Delta secured its early DC-8 delivery positions from Douglas Aircraft after Eastern Airlines, Delta's major competitor, decided to wait for a more powerful engine. The 14th DC-8-11 off the assembly line was Delta's N801E, Ship 801, named "Pride of Delta." On delivery day, July 22, 1959, Ship 801 flew the 2,497 mile route from the Douglas plant in Long Beach, California, to Miami in 4 hours and 43 minutes. The previous record on the route had been 5 hours and 50 minutes on a Douglas DC-7.
Delivery crew: Captain T.P. (Pre) Ball, Superintendent of Flight Operations; Captain W. Lee McBride, Chief Pilot Miami/Dallas; and Captain James H. Longino, Assistant Chief Pilot in Atlanta.
Atlanta's First Jetway
Delta engineers designed the first Atlanta airport passenger boarding bridge, called a "jetway," which was installed just in time for the delivery of Delta's first DC-8.
A New Logo
In Summer 1959, Delta's "widget" logo first appears in branding for new Royal Jet Service in advance ads for the DC-8 jets. It is gradually adopted as Delta's official corporate logo over the next several years.
Developed by Robert Bragg, vice president of the Burke Dowling Adams advertising agency, the red, white, and blue Widget was a modern jet-age version of the airline's traditional delta triangle. Delta's advertising department in 1959 described the widget with the top point as the pinnacle of achievement; the broad base as the solid foundation; the blue represented the sky and the future; the white was the swept wing appearance of a jet seen overhead; and the red was not only the exhaust behind the jet, but also the bright flame of leadership and professionals striving for excellence.
Ship 801 flew the world's first DC-8 passenger service. Delta Flight 823 departed New York International Airport (Idlewild) for Atlanta at 9:20 am, on September 18, 1959.
Inaugural pilot crew: Captain Floyd Addison, First Officer Jack McMahan and Second Officer Hank Freese. Inaugural flight attendants: Jeanette Easley, Beverly Comerford, Elizabeth Whitman and Carolyn Jones.Interior
The interior of Delta's first DC-8 jets was inspired by the sky and sea. Douglas aircraft artists, working closely with Delta officials devised a dramatically beautiful interior scheme for the DC-8.
Throughout the cabin the ceiling was finished in a fabric called "Cosmos," depicting the stars and planets on an oyster white background. The overhead storage racks were covered with gold, enmeshed in a white sea net. Soft, deep pile carpets ran the length of the cabin. The carpets were of a special color called "Delta Imperial," a beige color highlighted with light blue.
In first class, the seat cushions were of an ivy green fabric trimmed with beige leather. "Sunlight" draperies (burnt orange with multi-colored threads) at each window. Seat fabrics in the tourist cabin were chartreuse and gold and trimmed in sage. A contemporary mural called "Goldcoast," located in the forward lounge, added to the unusual decor.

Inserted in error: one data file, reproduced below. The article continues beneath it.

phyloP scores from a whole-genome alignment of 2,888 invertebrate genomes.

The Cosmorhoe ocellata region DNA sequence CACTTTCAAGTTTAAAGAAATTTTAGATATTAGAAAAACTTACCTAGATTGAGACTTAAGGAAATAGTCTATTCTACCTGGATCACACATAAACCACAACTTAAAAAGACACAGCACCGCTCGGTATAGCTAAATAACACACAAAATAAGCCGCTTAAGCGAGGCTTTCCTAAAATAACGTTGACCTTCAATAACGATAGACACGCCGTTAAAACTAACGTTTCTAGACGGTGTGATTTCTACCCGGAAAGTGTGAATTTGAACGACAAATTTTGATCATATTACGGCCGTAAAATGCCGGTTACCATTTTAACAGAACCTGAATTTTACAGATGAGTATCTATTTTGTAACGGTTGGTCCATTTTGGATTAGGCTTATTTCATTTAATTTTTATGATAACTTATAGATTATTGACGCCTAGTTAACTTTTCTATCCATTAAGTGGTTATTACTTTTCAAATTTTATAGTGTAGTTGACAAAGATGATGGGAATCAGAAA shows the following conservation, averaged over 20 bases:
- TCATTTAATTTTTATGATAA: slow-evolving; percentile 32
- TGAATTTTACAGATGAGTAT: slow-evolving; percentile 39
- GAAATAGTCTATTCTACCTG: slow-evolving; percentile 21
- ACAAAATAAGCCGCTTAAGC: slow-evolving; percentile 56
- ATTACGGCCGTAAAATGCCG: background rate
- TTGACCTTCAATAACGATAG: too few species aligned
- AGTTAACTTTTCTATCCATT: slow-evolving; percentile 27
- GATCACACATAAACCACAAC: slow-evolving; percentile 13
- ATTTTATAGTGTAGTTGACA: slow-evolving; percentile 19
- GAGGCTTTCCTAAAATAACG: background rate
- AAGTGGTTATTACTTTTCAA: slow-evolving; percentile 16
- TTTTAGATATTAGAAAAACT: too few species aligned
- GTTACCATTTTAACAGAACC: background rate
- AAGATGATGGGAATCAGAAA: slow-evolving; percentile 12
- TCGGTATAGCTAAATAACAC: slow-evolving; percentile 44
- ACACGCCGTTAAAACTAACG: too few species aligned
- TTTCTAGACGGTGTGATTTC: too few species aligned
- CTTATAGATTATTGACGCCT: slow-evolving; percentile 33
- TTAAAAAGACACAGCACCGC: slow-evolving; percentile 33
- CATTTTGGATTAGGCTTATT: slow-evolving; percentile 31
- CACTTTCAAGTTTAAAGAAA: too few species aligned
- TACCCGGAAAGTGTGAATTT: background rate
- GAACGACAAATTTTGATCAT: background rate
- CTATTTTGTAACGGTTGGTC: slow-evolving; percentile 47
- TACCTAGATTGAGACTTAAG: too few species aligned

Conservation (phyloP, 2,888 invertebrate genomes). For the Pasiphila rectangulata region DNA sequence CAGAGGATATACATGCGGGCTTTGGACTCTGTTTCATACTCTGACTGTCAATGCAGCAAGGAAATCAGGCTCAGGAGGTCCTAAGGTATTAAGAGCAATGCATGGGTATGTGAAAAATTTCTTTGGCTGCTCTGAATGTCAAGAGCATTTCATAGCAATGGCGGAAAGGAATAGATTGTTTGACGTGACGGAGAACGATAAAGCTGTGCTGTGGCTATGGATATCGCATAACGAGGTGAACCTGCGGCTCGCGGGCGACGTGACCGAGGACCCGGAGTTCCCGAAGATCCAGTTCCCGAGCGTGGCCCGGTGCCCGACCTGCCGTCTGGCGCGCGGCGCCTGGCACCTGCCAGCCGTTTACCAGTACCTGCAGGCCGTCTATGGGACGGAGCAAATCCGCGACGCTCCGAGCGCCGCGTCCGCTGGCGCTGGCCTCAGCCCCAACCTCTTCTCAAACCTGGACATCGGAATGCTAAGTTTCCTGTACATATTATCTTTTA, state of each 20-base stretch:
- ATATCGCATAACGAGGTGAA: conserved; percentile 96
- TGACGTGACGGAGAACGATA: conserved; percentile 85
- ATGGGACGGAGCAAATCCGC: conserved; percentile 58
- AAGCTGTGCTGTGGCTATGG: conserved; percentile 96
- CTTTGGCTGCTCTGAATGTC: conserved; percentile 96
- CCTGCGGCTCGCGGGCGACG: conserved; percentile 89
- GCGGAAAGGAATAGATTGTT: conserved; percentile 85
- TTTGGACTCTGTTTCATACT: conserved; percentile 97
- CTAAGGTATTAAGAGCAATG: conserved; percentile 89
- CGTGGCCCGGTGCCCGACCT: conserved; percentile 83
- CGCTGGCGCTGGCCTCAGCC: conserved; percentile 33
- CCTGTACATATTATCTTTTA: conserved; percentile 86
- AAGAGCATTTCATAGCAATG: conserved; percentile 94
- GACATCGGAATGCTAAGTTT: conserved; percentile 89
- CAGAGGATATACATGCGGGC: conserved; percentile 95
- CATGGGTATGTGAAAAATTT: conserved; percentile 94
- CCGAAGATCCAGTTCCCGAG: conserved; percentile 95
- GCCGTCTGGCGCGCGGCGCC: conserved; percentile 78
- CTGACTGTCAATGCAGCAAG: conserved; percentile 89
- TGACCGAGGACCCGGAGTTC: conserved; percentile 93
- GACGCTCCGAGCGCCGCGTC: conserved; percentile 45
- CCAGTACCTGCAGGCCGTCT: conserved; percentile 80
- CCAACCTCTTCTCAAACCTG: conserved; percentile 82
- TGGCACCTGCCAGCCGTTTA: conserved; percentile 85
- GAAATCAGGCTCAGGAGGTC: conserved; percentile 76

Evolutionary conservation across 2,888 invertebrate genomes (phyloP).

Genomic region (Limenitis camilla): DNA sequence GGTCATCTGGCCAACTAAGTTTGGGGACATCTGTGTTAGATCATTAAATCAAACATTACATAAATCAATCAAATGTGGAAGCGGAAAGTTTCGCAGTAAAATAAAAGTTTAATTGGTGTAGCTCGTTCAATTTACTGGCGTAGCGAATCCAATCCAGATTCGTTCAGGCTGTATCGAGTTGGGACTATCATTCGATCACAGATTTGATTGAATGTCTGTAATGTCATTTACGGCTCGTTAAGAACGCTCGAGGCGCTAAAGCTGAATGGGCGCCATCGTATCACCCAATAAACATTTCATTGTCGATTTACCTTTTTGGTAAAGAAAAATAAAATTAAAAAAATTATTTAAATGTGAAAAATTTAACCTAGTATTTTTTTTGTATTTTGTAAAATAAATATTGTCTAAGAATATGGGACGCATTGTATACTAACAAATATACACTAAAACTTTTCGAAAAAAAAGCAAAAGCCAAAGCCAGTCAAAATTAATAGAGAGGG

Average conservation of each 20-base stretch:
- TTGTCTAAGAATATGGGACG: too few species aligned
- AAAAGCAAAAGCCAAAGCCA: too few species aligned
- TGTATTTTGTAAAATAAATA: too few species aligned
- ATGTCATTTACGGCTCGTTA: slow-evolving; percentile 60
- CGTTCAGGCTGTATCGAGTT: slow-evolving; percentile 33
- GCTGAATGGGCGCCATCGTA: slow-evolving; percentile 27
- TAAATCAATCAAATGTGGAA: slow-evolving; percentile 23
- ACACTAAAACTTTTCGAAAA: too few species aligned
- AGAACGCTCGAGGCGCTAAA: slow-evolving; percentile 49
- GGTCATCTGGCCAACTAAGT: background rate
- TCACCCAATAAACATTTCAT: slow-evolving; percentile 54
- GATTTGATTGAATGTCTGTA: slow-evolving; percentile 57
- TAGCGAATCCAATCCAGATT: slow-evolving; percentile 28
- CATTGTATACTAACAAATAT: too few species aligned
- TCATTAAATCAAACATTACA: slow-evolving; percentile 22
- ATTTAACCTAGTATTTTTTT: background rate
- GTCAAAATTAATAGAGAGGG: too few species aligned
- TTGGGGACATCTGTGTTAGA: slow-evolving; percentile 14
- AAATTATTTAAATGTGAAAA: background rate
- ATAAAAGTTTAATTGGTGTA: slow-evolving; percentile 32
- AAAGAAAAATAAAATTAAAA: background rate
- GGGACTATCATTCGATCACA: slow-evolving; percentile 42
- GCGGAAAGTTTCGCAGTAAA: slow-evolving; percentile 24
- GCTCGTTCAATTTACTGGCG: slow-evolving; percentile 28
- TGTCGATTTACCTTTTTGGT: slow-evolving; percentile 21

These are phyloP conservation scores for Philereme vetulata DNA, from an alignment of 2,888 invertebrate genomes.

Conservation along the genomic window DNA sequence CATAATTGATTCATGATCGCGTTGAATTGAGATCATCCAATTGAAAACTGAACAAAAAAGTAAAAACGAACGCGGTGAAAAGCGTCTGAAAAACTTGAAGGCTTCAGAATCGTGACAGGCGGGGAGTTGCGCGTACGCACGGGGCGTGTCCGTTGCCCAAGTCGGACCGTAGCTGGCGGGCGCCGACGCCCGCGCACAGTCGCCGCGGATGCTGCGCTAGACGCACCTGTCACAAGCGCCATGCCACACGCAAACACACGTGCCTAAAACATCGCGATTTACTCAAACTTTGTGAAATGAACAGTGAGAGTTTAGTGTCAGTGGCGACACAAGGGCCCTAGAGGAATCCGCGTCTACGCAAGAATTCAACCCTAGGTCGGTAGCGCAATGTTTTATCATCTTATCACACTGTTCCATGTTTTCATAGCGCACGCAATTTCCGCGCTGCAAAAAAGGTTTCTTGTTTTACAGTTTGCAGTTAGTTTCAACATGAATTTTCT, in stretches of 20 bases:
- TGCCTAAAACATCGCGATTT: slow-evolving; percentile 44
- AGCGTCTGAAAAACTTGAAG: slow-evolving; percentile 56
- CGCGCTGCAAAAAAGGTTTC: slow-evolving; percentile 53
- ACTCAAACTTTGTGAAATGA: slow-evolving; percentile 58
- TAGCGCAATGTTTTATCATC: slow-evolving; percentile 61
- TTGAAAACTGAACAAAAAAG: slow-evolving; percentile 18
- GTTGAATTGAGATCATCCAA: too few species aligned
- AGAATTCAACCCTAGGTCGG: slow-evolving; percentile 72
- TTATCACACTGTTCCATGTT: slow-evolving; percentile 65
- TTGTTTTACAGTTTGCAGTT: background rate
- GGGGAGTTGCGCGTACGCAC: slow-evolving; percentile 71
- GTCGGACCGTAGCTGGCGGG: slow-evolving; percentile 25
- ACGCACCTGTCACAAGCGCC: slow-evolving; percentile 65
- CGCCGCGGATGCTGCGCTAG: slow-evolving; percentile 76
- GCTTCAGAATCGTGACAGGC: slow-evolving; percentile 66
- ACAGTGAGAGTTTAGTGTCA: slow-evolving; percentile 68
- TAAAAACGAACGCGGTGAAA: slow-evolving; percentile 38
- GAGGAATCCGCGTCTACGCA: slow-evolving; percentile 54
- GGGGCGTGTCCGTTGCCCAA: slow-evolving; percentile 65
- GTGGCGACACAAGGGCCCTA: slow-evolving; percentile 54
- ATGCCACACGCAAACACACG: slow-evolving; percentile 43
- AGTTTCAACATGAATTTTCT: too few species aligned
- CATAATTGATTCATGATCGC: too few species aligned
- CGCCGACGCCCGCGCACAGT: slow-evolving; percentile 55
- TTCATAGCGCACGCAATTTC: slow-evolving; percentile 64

Delta's DC-8 passenger seats contained an award-winning "unitized" design with reading lights, air vents, oxygen supplies, and stewardess call buttons built in and at the passengers' fingertips. Each passenger had an individual folding tray table with special table lighting.
Models -11, -12 & -51
Delta DC-8 Fleet Numbers 800-821 (N801E-N806E) delivered as DC-8-11, upgraded to DC-8-12, and later to DC-8-51 standard.
All but the first (ex-Trans International Airlines) were purchased from Douglas Aircraft Company.
On March 8, 1962, a Delta DC-8 is the first airplane to fly between Los Angeles and Atlanta in less than three hours. The official time was 2 hours, 57 minutes, 11 seconds.
Ship 801 was the star performer in scientific coverage of the solar eclipse on July 20, 1963. Equipped with spectrographs, special cameras, telescopes and other astronomical instruments, Ship 801 carried some 60 scientists, including astronaut Scott Carpenter, on a 520-mile chase of the eclipse across the Canadian Northwest. The mission was sponsored by Douglas Aircraft Company and National Geographic Society.
Purchased from Pan Am in December 1968 and August 1969.
Used to operate the Delta-Pan Am interchange service to Europe and selected long-haul domestic routes.
Withdrawn from service on January 1974 and sold to Boeing.
Model -61 "Stretched Eight"
Went into Delta service on April 18, 1967
Model -61 was 37 feet longer than the standard DC-8. It offered 60% more seat capacity than the standard DC-8, yet the operating costs were no more than 10% higher. The long cabin could accommodate 252 seats in an all-economy layout, but Delta's two-class configuration held 195 passenger seats.
Converted to DC-8-71 standard with CF56-2 engines, April 1982-November 1983.
Sold to United Parcel Service (UPS) in December 1986 and leased back until 1988-1989.
Delta introduced the world's first DC-8-71 passenger service on April 24, 1982, when Flight 910 departed from Atlanta shortly after 12:30 pm en route to Savannah, Georgia.
This modernized version of the DC-8-61 series featured the new low-noise, advanced technology General Electric/SNECMA CFM56 engine, an entirely new interior, as well as new air conditioning, instruments and avionics equipment. All modification work was performed at the Delta's Technical Operations Center in Atlanta. The airline completed its entire DC-8-71 conversion and modernization program in early 1984 (involved 13 airplanes, 42,000 work hours each).
The DC-8-71 was powered by four CFM56 engines, which were some 13 decibels quieter than the jet's previous powerplants. The jet also used 20% less fuel.
Delta's last two DC-8-71 aircraft were retired from service on May 1, 1989, ending more than 29 years of total Delta DC-8 service.
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